2 p.m. | Libbey Glass Factory Outlet
You don’t have to look hard to see a reference to Libbey Glass in Toledo. In 1818, the New England Glass Company was founded in Cambridge, Massachusetts. When the company relocated to Toledo in 1888, it was renamed the Libbey Glass Co.
The company is still located in Toledo, where glassware, automotive glass, and lightbulbs are still produced. The Libbey Glass Factory Outlet is a retail store chocked full of tableware and drinkware made in Toledo. It’s the largest collection of Libbey Glass for sale anywhere in the world!
3 p.m. | Toledo Museum of Art
The Toledo Museum of Art is an art piece itself – and almost certain to wow you with architectural delight. Built in 1912, the main building is flanked by Ionic columns with a Greek facade. Inside, hardwood floors and high ceilings feel more like a grand mansion than a museum.
Admission is free – so really, you have no reason not to visit. The museum is self-guided through connected rooms and corridors that will almost certainly get you lost at least once. Take advantage of the Museum Café for a quick bite to eat, explore the Museum Store near the entrance, and be sure to visit the Glass Pavilion across the street for a tour of glass artwork and studios.
5 p.m. | Handmade Toledo
While everything at Handmade Toledo is not exactly handmade, it is locally made. The shop on the edge of downtown is the best place in the city to find locally made arts and crafts, clothing, jewelry, and all sorts of souvenirs and gift ideas. Give yourself about half an hour to make a loop through the small space – but allow time to chat with the local artisans who usually man the cash register.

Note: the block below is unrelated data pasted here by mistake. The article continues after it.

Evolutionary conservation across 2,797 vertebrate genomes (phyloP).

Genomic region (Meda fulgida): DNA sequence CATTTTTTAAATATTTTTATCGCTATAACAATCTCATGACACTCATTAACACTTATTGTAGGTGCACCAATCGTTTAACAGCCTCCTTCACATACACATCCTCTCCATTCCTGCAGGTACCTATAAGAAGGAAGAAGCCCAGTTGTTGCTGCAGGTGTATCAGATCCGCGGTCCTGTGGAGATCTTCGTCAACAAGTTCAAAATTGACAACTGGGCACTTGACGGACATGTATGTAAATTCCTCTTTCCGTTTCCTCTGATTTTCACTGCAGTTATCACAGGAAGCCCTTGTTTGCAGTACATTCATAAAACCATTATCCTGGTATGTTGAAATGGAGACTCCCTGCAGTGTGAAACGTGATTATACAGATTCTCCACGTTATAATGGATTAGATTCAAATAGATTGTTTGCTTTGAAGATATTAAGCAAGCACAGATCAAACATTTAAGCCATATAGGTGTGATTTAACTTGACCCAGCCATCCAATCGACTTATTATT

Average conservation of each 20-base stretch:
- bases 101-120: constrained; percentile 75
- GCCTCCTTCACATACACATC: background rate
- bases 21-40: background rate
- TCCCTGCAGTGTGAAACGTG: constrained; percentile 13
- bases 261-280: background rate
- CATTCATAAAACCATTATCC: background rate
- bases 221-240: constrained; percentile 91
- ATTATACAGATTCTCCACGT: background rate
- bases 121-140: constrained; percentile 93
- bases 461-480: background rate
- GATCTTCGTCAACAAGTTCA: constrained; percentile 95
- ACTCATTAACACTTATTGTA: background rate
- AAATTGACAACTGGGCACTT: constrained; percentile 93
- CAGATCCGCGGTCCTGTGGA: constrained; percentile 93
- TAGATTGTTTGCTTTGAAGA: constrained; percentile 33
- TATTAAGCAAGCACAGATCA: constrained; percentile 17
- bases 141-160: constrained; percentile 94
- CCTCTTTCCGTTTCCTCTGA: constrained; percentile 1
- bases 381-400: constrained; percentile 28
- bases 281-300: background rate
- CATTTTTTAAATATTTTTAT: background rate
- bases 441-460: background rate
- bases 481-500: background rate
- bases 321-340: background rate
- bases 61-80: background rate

6 p.m. | Dinner at Real Seafood Company
Real Seafood Company is a rare treat in the American Midwest: a restaurant that serves fresh catch seafood. Some of the food comes from the Great Lakes, but some come from as far away as New England. You’ll pay the price for the fresh catch – Atlantic Salmon will run you about $30 a plate – but that’s no more expensive than fresh catch at the beach.
In addition to the Toledo location, you’ll find Real Seafood Company restaurants in Bay City and Ann Arbor, Michigan, and Naples, Florida. In Toledo, the restaurant is located across the Maumee River from downtown and offers a stunning view of the cityscape. If you feel the need to work off that big dinner, go for a walk on the Maumee River Rail to Trail adjacent to the restaurant.
Day Two | The Great Lakes and Toledo